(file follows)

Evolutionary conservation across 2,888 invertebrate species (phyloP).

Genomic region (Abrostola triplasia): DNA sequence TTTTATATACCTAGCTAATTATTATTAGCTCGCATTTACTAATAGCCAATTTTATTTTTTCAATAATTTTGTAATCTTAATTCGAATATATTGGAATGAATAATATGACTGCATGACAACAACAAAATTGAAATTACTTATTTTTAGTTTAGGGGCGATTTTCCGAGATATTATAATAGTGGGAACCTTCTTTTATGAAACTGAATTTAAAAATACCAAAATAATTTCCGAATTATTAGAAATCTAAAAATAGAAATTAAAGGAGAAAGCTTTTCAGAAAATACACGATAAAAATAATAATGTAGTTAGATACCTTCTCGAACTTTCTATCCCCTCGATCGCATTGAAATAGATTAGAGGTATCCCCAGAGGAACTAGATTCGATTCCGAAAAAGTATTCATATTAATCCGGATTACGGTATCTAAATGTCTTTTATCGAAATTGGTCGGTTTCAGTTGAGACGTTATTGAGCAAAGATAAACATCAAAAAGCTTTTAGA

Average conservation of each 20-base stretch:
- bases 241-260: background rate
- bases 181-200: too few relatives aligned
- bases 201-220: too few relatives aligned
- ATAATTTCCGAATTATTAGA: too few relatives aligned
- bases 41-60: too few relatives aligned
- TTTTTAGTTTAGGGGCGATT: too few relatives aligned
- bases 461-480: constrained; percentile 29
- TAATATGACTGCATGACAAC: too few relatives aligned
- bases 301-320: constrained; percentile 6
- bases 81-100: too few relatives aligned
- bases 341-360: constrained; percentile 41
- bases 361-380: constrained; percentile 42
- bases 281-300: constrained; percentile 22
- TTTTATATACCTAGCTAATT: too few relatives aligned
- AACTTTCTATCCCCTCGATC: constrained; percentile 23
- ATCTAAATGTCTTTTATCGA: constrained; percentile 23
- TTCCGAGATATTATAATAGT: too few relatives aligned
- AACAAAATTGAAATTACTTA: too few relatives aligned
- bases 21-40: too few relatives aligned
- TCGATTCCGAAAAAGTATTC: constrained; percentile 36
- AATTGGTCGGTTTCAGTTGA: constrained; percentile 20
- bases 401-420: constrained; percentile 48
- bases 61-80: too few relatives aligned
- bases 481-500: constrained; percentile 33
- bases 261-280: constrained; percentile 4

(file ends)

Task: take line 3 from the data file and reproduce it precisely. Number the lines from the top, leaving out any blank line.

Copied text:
Average conservation of each 20-base stretch: